I’m coming out of the cinema thinking of the spontaneous smile my lips are wearing. We were just seven in that almost too early screening of We Are The Best!, or the original ‘Vi är bäst!‘ in Swedish and most were well beyond 30 even though the movie is about three 13 year old girls from Stockholm. Set back in 1982 and the then-frequent phrase “punk is dead” it tells a short and cool story of said friends that formed a punk band without even buying a guitar.
I’m not gonna bother wondering aloud how or why was it filmed and what was the point Lukas Moodysson wanted to make. Whatever he wanted, I enjoyed those hundred minutes of that never-so-childish but also never-so-drama movie. A few (yeah right!) years ago when I was more or less in that age I recall having school trips to the cinema. No more than twice per year, but I still count myself in the lucky side. I’m thinking about how much modern teenagers should watch this movie. It’s not only about “punk is dead”. Punk is not dead. Nothing’s dead. It’s about watching themselves in another age, in admittedly stretched-out situations to serve the movie’s needs, and hopefully be influenced from that. Let that influence come towards any direction, just be pushed away from daily routine for a second.
That’s for teenagers. For the rest of us I guess it’s mostly the reminiscence of days (long) passed and the thought of ourselves in the place of Bobo or Clara, being alone in their rooms at night with nothing to do but cable-phone each other or listen to the same music for the hundredth time from their worn-out cassette player. Maybe even the idea of providing a place like that existing in the movie for kids to pick up an off-key guitar and a drumkit and try whatever they feel they want.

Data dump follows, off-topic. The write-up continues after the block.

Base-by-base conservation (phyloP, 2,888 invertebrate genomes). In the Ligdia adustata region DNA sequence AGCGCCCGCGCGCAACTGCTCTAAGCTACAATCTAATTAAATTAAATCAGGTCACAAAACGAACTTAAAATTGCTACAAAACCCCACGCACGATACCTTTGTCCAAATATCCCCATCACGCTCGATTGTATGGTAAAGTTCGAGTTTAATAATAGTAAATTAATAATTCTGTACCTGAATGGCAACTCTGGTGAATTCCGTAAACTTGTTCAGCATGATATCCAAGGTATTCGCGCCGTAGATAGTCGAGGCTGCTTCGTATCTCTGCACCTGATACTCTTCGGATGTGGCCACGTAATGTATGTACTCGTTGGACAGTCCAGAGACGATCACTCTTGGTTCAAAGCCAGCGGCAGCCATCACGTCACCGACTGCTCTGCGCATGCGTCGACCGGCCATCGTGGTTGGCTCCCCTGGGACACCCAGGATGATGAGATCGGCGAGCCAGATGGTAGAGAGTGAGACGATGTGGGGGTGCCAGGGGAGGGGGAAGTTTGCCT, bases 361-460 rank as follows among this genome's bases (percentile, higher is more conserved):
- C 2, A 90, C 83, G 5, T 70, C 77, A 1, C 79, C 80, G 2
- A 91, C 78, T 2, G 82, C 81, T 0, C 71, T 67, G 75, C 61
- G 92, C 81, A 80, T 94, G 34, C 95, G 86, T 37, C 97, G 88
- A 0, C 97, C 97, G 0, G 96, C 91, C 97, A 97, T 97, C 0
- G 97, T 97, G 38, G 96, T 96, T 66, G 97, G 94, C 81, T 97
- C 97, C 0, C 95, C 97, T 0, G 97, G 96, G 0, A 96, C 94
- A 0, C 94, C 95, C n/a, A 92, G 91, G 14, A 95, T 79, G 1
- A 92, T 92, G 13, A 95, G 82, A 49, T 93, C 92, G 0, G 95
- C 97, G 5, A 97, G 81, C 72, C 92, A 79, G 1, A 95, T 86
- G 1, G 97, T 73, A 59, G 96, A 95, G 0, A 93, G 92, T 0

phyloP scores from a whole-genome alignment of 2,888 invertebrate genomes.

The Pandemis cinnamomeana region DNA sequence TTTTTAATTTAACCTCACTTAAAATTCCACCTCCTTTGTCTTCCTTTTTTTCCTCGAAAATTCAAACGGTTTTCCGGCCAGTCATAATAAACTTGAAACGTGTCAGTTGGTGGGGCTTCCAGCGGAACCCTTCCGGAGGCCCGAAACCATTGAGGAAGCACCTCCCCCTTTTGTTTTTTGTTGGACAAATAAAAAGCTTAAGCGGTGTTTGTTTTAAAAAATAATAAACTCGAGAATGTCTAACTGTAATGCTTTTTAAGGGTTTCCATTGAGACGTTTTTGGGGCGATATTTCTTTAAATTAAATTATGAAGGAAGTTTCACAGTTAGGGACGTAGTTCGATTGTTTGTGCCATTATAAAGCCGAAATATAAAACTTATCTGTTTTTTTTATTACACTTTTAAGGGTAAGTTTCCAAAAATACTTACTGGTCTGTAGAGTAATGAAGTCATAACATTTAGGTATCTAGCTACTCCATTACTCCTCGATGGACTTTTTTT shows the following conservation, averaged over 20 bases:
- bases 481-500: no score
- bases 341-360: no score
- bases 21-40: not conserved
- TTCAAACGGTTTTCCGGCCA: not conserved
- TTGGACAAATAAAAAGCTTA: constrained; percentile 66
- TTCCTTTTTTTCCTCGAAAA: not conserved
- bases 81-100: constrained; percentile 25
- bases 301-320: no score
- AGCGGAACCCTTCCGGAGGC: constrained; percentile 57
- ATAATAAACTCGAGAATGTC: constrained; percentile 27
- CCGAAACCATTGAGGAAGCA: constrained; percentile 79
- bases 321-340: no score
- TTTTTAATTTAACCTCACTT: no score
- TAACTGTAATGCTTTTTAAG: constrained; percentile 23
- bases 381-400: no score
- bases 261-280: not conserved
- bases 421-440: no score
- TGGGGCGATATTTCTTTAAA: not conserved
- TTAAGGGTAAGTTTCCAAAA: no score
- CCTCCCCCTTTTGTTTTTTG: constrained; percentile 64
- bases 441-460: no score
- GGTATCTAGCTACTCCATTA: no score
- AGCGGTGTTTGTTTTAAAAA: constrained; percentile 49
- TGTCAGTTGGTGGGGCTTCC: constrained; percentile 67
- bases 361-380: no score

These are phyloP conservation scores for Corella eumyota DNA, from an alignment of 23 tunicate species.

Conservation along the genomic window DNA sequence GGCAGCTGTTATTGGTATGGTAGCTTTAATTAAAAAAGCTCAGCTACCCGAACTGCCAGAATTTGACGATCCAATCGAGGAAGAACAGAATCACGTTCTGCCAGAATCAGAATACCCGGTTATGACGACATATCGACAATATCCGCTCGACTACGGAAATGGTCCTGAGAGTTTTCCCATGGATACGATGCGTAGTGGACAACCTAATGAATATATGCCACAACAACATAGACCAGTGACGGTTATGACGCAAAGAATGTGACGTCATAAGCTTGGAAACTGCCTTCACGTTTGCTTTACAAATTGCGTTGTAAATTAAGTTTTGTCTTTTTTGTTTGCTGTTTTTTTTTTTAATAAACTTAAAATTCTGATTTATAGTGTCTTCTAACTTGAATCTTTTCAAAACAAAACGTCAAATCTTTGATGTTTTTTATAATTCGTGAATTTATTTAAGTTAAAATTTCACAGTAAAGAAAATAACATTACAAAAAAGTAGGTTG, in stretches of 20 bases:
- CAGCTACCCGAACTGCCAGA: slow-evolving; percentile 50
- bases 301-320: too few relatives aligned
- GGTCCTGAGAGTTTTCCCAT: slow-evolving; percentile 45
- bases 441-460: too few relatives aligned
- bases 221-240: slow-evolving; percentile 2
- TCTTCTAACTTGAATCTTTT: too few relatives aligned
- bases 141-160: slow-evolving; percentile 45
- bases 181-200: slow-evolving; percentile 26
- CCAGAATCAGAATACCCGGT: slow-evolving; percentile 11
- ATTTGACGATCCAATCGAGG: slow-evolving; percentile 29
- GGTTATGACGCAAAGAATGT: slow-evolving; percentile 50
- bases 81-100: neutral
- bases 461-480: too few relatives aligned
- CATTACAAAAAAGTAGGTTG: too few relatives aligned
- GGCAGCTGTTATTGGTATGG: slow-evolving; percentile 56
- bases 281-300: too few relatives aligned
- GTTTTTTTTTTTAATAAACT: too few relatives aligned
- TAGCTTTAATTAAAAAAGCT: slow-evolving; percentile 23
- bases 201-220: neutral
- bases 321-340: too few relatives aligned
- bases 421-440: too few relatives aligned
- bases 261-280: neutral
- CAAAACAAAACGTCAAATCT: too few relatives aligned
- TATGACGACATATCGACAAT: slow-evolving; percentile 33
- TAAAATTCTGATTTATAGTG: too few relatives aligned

In the same city I was walking with that smile while I was heading home there was a band less than “a few” (It’s for real this time, believe me) years ago that recorded a small and beautiful EP. They were called Voices Everyday, their only recorded work found its way to my collection and I dare to say that I haven’t yet recovered from one of its songs; the one that’s following. Oh, and I can so easily picture that little spiky-hair girl murmuring just before falling asleep with those old headphones still on:
There was a time that you could close your eyes and sleep
You didn’t need to whisper lines from songs until the sun comes in
Now you’re on your own, falling asleep at dawn just you and your old headphones